The US stock market finished lacklustre session lower on Wednesday, 21 October 2020, as investors weighed the latest developments in reaching a stimulus agreement. Rising coronavirus cases on both sides of the Atlantic and a busy earnings day were also grabbing investor attention.
At closing bell, the Dow Jones Industrial Average index declined 97.97 points, or 0.35%, to 28,210.82. The S&P 500 index dropped 7.56 points, or 0.22%, to 3,435.56. The tech-heavy Nasdaq Composite Index fell 31.80 points, or 0.28%, to 11,484.69.
The choppy trading on Wall Street came as traders kept an eye on the latest developments in Washington, as lawmakers try to reach an agreement on a new stimulus bill. House Speaker Nancy Pelosi and Treasury Secretary Steven Mnuchin failed to reach a deal before a Tuesday deadline and now aim to finalize a proposal before the weekend.
Wall Street's fear gauge touched a one-month high earlier on Wednesday as the U. S. election campaign enters its final stretch. President Donald Trump and Democratic challenger Joe Biden will face off in their second and final debate on Thursday night where Trump will attempt to change the trajectory of a race that Biden is leading, according to national polls.
Most of the major sectors ended the day showing only modest moves, contributing to the lackluster close by the broader markets. Housing stocks showed a significant move to the downside, however, with the Philadelphia Housing Sector Index tumbling by 2.6 percent. Considerable weakness was also visible among oil stocks, as reflected by the 2 percent drop by the NYSE Arca Oil Index.
The weakness in the sector came as the price of crude oil for December delivery slumped $1.67 to $40.03 a barrel. Biotechnology, natural gas and airline stocks also saw notable weakness on the day, while gold stocks moved higher along with the price of the precious metal.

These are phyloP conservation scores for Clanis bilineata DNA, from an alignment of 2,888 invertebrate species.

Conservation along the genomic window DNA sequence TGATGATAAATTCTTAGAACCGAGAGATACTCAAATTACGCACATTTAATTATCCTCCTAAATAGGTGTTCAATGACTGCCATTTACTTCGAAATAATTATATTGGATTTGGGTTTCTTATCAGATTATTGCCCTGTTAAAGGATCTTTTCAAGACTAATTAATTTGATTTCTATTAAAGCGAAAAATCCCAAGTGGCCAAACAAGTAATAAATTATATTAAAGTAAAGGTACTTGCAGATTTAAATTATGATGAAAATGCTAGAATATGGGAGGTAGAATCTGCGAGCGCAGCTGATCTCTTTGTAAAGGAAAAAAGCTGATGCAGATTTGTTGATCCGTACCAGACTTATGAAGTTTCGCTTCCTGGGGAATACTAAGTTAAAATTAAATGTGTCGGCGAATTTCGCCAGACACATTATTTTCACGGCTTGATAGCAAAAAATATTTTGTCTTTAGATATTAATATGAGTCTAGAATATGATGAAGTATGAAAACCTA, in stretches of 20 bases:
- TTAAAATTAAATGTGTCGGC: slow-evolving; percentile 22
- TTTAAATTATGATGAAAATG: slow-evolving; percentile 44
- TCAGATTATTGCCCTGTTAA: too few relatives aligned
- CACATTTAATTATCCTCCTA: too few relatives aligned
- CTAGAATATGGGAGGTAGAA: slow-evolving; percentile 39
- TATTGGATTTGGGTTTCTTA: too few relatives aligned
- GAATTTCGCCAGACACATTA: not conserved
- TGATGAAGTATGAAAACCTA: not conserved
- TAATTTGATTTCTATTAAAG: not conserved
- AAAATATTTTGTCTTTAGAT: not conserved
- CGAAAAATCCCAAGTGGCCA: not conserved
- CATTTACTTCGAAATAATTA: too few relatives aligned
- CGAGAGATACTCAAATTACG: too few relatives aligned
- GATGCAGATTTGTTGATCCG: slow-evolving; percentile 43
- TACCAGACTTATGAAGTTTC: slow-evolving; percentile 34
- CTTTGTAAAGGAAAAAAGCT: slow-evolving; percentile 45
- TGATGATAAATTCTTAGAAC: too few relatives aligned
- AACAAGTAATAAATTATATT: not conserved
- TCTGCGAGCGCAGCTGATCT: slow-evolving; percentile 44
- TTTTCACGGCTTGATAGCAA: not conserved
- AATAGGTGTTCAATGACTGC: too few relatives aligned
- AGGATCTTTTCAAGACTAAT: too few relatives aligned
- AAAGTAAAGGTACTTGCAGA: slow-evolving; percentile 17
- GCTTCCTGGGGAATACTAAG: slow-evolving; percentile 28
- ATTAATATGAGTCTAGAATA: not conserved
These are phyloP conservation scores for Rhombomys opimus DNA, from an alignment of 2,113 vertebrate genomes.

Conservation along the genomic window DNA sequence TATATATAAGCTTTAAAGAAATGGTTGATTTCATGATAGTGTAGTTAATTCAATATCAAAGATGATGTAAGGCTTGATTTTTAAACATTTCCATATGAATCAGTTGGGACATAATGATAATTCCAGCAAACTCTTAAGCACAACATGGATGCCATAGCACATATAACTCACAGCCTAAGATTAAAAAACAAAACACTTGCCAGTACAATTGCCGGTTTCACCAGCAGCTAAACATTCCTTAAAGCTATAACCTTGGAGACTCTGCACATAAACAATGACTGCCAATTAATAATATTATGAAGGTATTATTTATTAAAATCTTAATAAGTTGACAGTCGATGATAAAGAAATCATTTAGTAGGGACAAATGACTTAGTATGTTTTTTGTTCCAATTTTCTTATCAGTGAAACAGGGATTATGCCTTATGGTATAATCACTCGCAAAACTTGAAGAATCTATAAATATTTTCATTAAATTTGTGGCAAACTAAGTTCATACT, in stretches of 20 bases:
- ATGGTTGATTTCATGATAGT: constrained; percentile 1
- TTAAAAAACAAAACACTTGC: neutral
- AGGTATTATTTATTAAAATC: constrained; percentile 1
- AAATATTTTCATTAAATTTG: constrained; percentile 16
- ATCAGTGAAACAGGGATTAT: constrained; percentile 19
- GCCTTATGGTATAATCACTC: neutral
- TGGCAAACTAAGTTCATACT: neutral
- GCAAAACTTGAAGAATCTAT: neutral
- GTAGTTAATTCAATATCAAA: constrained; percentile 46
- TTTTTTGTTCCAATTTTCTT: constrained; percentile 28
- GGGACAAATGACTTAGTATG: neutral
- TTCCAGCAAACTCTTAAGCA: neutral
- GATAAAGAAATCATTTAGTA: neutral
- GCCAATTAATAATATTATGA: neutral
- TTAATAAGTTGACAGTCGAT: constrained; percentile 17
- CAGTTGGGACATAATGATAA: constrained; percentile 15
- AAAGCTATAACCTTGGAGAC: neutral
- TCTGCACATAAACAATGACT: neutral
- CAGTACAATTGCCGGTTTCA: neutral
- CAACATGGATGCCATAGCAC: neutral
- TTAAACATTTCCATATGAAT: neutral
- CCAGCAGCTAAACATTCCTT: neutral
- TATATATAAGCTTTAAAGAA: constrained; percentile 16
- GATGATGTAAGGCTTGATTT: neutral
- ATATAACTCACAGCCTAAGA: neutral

ECONOMIC NEWS: Economy Continues To Improve At Modest Pace, Says Fed Beige Book- The Fed's Beige Book, a compilation of anecdotal evidence on economic conditions in the twelve Fed districts, noted the pace of economic growth characterized as slight to modest in most districts. The report said manufacturing activity generally increased at a moderate pace, while residential housing markets continued to experience steady demand for new and existing homes. Banking contacts also cited increased demand for mortgages as the key driver of overall loan demand, the Fed said.
Meanwhile, the Fed said commercial real estate conditions continued to deteriorate in many districts, with the exception being warehouse and industrial space where construction and leasing activity remained steady. The report also said consumer spending growth remained positive, but some districts reported a leveling off of retail sales and a slight uptick in tourism activity.
Employment increased in almost all districts, the Fed said, although growth remained slow. Job gains were reported most consistently for manufacturing firms, but firms continued to report new furloughs and layoffs. On the inflation front, the Beige Book said prices rose modestly across districts since the previous report. Input costs generally increased faster than consumer prices, although some sectorsnotably construction, manufacturing, retail, and wholesalepassed along the higher costs to consumers.
Among Indian ADR, INFOSYS fell 0.2% to $15.34, HDFC Bank added 1.49% to $59.78, ICICI Bank rose 0.7% to $11.46, and Dr Reddys Labs declined 1.27% to $67.61. Wipro fell 1% to $5, WNS Holdings fell 0.18% to $61.75, Tata Motors fell 0.9% to $8.84, and Azure Power Global fell 7.45% to $27.44. Vedanta was up 1.48% to $5.50.
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